Leo Tolstoy was particularly indignant. He wrote to Stolypin directly and said, "Stop your horrible activity! Enough of looking up to Europe, it is high time Russia knew its own mind!" That was the argument that Tolstoy often had with Dostoyevsky, who was in favor of private ownership of land. Dostoyevsky wrote: "If you want to transform humanity for the better, to turn almost beasts into humans, give them land and you will reach your goal."[21]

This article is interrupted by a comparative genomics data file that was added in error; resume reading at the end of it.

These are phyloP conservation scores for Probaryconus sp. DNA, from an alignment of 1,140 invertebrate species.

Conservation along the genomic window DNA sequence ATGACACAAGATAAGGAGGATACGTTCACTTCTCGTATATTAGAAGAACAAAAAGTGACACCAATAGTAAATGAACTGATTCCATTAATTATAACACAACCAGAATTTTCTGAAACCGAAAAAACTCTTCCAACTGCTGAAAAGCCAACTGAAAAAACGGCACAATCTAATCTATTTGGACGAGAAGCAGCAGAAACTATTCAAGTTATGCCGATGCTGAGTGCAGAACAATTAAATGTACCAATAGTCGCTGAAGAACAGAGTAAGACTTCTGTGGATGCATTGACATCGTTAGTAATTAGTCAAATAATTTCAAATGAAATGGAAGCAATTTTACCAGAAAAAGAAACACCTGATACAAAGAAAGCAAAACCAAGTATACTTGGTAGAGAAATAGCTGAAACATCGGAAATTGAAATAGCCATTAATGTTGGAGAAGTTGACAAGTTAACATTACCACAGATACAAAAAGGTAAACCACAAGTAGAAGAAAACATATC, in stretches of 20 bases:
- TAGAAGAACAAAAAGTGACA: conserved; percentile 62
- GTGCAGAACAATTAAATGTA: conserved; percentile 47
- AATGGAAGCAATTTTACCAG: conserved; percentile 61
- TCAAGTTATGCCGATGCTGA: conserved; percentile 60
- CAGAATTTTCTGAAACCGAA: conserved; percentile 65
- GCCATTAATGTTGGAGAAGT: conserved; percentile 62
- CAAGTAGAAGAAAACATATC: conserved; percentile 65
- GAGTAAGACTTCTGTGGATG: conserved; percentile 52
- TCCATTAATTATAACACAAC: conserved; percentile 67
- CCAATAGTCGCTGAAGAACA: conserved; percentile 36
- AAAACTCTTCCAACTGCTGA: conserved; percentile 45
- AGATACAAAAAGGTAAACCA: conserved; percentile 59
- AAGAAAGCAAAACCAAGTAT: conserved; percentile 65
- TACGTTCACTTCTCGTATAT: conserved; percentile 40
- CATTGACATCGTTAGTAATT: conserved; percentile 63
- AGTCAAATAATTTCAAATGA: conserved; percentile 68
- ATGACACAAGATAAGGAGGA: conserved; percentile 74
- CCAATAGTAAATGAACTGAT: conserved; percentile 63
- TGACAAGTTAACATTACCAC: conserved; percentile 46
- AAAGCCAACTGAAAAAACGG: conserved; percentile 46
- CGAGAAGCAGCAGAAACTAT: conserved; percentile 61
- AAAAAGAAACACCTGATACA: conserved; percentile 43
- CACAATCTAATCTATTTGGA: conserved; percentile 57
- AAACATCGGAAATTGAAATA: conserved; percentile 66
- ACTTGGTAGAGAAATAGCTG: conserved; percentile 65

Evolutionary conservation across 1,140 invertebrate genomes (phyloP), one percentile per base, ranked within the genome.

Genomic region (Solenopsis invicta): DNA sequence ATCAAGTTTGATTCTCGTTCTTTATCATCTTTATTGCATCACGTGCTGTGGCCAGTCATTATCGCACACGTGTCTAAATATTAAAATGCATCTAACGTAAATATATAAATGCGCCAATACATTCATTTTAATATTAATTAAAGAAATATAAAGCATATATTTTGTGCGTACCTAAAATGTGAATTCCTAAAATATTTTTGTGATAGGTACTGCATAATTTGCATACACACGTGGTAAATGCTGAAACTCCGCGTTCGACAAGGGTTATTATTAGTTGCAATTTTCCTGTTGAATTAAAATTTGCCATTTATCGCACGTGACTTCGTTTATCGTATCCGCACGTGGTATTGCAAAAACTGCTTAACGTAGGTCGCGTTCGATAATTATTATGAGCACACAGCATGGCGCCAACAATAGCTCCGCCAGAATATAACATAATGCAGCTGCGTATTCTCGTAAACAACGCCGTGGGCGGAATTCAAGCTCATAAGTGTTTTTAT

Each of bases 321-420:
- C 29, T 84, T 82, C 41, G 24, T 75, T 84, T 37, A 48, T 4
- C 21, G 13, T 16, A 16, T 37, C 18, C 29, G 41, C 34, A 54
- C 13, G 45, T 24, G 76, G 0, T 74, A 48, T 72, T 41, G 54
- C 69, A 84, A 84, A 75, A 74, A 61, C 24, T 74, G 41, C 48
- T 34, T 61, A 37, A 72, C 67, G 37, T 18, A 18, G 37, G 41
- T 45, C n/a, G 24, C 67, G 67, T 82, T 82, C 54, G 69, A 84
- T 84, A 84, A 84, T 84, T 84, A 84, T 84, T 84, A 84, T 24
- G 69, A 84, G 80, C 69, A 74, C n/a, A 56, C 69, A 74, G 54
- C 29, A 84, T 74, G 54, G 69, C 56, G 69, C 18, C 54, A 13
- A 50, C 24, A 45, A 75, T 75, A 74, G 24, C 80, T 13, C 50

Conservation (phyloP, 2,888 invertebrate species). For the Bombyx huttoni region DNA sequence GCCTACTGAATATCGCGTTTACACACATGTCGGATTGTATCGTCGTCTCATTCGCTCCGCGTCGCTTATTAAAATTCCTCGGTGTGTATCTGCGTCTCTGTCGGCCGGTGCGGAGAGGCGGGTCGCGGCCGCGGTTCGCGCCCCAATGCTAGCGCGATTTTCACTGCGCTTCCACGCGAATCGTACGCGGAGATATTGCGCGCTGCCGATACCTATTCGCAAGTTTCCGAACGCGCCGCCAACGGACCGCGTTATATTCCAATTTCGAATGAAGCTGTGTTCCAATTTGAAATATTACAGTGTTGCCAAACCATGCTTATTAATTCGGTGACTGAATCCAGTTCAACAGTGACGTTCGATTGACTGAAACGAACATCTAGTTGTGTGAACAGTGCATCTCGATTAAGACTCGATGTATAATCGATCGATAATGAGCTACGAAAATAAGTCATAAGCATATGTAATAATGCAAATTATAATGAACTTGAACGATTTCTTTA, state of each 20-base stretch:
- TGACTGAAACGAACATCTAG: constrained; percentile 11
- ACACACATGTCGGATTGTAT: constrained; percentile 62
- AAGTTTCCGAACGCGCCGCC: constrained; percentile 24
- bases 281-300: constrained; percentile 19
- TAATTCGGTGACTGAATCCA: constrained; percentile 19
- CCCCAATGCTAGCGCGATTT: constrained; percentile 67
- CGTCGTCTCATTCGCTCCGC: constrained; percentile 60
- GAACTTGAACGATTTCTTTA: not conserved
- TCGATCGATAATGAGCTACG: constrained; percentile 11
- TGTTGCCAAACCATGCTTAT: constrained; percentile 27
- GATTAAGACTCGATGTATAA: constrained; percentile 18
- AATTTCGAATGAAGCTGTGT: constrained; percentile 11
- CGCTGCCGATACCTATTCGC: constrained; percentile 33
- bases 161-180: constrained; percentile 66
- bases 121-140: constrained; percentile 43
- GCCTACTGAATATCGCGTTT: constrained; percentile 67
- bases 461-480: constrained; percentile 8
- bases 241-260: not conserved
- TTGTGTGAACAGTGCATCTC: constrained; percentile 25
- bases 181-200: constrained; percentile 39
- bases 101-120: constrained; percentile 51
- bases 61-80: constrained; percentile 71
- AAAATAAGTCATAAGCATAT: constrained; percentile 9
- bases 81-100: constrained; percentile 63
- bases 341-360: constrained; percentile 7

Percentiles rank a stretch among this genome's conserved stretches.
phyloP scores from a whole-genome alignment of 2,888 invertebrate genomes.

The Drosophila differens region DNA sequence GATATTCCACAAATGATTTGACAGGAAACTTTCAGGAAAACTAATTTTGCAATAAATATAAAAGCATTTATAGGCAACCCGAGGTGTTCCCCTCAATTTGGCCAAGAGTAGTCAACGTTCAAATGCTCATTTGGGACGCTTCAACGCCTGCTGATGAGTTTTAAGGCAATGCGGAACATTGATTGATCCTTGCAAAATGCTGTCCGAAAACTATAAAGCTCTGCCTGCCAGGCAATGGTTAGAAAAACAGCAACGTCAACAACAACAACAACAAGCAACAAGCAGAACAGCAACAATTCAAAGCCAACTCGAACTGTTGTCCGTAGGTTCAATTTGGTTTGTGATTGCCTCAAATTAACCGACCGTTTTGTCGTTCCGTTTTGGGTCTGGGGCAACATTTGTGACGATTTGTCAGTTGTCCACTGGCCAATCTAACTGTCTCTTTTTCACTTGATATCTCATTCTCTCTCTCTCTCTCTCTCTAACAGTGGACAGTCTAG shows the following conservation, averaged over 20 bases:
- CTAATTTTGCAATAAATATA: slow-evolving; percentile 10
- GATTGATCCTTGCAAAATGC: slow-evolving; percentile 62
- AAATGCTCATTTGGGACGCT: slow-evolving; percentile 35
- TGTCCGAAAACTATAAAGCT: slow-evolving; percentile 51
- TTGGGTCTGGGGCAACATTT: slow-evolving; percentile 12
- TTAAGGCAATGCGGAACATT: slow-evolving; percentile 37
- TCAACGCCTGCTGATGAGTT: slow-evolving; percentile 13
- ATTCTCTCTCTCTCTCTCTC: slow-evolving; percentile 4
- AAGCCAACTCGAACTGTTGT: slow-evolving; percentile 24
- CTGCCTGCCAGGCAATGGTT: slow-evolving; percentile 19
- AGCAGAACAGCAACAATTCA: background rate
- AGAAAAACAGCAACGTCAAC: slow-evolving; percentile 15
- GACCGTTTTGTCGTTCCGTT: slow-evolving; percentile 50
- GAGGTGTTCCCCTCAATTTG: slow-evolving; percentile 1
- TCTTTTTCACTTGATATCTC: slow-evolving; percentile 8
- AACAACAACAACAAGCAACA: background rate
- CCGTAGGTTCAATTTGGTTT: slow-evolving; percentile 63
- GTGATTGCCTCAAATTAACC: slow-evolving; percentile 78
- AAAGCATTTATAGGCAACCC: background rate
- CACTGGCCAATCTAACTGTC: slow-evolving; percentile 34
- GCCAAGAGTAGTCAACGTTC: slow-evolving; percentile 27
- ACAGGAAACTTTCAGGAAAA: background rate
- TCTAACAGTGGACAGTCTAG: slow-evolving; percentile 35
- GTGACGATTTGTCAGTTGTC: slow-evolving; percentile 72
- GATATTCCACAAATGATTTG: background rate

Since 1905 Russia was plagued by revolutionary unrest and discontent was widespread among the population. With broad support, leftist organizations waged a violent campaign against the autocracy; throughout Russia, many police officials and bureaucrats were assassinated. "Stolypin inspected rebellious areas unarmed and without bodyguards. During one of these trips, somebody dropped a bomb under his feet. There were casualties, but Stolypin survived."[22] To respond to these attacks, Stolypin introduced a new court system of martial law, that allowed for the arrest and speedy trial of accused offenders. Over 3,000 (possibly 5,500) suspects were convicted and executed by these special courts between 1906 and 1909. In a Duma session on 17 November 1907, Kadet party member Fedor Rodichev referred to the gallows as "Stolypin's efficient black Monday necktie". As result, Stolypin challenged Rodichev to a duel, but the Kadet party member decided to apologize for the phrase in order to avoid the duel. Nevertheless, the expression remained, as did "Stolypin car".